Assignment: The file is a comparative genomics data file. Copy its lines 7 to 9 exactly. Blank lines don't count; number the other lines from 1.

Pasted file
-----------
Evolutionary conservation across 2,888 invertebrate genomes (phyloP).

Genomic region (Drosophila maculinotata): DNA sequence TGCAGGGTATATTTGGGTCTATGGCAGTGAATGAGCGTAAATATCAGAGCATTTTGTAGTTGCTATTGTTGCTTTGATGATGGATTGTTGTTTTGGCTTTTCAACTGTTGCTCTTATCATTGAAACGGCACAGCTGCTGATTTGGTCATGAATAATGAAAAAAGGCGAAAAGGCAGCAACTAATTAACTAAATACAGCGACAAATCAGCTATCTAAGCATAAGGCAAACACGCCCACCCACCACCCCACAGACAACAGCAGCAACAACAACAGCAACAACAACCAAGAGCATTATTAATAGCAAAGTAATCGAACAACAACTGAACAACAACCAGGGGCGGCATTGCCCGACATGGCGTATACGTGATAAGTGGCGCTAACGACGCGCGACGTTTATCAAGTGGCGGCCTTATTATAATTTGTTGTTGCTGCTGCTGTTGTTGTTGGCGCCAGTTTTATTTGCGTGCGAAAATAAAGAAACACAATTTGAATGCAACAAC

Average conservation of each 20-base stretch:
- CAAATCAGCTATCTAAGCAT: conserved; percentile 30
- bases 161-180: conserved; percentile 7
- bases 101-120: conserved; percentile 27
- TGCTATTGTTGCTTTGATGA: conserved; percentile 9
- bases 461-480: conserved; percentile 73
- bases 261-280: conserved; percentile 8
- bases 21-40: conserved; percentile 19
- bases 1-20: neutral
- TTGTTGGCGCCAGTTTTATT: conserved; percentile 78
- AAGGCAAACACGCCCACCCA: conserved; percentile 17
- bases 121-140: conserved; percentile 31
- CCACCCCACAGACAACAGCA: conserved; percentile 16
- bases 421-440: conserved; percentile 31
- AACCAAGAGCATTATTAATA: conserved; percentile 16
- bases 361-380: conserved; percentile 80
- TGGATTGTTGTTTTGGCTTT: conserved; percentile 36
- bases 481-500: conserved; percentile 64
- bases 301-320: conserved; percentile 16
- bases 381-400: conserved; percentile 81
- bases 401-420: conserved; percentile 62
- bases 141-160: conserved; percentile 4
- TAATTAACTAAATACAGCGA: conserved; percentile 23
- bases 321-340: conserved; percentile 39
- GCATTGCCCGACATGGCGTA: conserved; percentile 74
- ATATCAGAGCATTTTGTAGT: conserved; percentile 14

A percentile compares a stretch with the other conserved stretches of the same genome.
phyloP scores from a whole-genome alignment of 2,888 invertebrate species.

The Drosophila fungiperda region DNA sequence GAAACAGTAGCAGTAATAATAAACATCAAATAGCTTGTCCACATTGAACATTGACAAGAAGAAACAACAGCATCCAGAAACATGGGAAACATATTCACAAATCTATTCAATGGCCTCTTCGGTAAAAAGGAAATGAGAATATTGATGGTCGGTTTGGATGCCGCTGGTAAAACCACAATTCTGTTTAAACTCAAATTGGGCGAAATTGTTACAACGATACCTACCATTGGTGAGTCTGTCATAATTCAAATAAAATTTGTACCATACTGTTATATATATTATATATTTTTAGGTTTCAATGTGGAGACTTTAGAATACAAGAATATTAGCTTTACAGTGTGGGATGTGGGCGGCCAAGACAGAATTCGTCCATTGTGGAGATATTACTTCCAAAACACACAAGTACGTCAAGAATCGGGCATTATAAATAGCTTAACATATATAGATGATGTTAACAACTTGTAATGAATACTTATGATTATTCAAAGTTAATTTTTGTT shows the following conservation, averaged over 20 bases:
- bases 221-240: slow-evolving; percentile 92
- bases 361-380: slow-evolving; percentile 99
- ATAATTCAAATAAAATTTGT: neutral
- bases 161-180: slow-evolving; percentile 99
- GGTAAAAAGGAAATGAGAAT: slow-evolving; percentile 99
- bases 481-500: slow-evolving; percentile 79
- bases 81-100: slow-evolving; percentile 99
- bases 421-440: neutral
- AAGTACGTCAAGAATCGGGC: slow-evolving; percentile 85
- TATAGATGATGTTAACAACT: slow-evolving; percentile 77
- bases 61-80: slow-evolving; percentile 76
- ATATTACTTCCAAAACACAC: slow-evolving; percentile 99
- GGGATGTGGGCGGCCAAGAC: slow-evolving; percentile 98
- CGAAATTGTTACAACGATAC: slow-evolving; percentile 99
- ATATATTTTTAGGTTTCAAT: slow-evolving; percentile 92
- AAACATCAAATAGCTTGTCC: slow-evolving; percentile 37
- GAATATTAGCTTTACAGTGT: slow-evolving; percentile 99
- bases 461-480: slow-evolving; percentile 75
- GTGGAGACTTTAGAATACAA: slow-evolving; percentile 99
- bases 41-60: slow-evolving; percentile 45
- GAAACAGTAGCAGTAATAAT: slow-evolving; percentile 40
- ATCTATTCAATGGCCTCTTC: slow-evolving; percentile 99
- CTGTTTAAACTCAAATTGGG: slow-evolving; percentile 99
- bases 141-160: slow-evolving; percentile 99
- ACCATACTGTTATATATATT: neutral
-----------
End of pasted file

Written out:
- TGCTATTGTTGCTTTGATGA: conserved; percentile 9
- bases 461-480: conserved; percentile 73
- bases 261-280: conserved; percentile 8